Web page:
On 10th November 1994 my friends and I crossed the border from Bristol into deepest, darkest Wales as we headed out to only our fourth or fifth ever gig.
Bristol at the time had no large music venues, so Newport Centre tended to be the nearest location for any of the bigger bands of the time. After booking our gig tickets and coach travel at Our Price in The Galleries shopping centre, we finished school that Thursday and got our parents to drop us into town.
The short trip to Wales was always exciting, like going on a Heavy Metal Holiday. Having seen Pantera at the same venue two months previously, we knew we’d be in for a treat. The gig we were heading to was Slayer on their Divine Intervention tour and the band were to be supported by some young up and comers called Machine Head, so the bill promised to be as heavy as hell.
As we arrived, we used various IDs and our deepest 15 year old voices to buy a pint (Foster’s) in the bar that bizarrely overlooked the swimming pool where OAPs would be engrossed in Thursday night aquarobics.
I’ve probably never seen as much leather, denim and hair as I did that night, and it seemed that half of the UK’s metal fans were in attendance.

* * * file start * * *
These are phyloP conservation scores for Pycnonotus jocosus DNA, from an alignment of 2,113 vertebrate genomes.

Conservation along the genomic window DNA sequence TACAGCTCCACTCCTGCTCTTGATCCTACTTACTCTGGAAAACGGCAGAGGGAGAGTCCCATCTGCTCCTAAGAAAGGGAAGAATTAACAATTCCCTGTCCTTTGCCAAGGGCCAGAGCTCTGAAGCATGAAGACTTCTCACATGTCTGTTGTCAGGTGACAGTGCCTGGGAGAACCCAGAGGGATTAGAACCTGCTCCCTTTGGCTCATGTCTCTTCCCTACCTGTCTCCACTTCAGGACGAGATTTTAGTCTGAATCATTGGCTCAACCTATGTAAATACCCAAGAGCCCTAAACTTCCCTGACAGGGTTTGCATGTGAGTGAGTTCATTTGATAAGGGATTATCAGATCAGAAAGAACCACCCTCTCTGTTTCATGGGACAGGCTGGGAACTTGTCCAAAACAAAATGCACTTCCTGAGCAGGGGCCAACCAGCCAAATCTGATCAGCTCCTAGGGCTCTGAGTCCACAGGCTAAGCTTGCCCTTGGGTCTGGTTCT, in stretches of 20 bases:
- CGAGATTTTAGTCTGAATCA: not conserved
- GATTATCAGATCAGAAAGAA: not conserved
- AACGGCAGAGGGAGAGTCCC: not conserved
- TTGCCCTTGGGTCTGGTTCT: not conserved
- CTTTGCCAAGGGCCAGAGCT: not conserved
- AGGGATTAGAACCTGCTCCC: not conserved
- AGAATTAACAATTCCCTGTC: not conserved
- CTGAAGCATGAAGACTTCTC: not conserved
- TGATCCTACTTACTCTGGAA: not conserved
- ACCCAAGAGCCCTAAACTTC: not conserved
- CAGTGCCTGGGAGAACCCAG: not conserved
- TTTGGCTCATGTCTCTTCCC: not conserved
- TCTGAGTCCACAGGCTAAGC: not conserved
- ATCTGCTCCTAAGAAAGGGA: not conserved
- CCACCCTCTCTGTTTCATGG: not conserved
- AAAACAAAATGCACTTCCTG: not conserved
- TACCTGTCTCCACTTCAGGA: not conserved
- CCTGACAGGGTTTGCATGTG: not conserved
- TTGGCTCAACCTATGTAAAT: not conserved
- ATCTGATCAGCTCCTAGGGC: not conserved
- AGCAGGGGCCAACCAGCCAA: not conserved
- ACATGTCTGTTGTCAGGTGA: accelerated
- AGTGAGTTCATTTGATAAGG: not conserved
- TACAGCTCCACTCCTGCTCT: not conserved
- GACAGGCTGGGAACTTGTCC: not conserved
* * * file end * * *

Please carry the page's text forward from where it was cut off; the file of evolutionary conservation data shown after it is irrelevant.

The show we witnessed that night was nothing short of incredible. Despite Divine Intervention being much-maligned by the press and the hardcore fans, the band had seen fit to adapt their sound, a wise strategy, proven by a stunning rendition of Davidian that had threatened to blow the headliners off the stage before they even got there.
Of course, Slayer went on to play a shedload of classics too and it was enthralling to see such a technically accomplished band play with such speed and power. The pit was something else entirely and I don’t think it’s been matched in my 19 years of gig-going since.
Of course the man who was mostly responsible for those classics was Jeff Hanneman, an astounding guitarist and songwriter who defined a genre with his songs. His and Kerry King’s partnership will probably never be bettered and when I heard the news about Jeff’s passing I was utterly distraught.
Slayer have remained hugely relevant to this day as proven by the outpouring of condolences from musicians in all kinds of bands and as one of the ‘Big Four’, Slayer redefined modern heavy music. The destructive power of their sound never waned and fans new and old could always be guaranteed a clutch of mind-blowing songs with every new release.
So, as I sit here thinking back, I know I wouldn’t be where I am today without Jeff Hanneman. We all used to rib each other at school for the lighter music we were into, but one thing that united me and some of my best friends still to this day was a love and appreciation for all things heavy. Whether we’ve joined bands ourselves, jetted off to the other side of the world or started our own businesses, we’re all still head banging away to some happy, happy times.
Rest in peace Jeff, you gave so much to so many that you may never have realised the full impact of your work.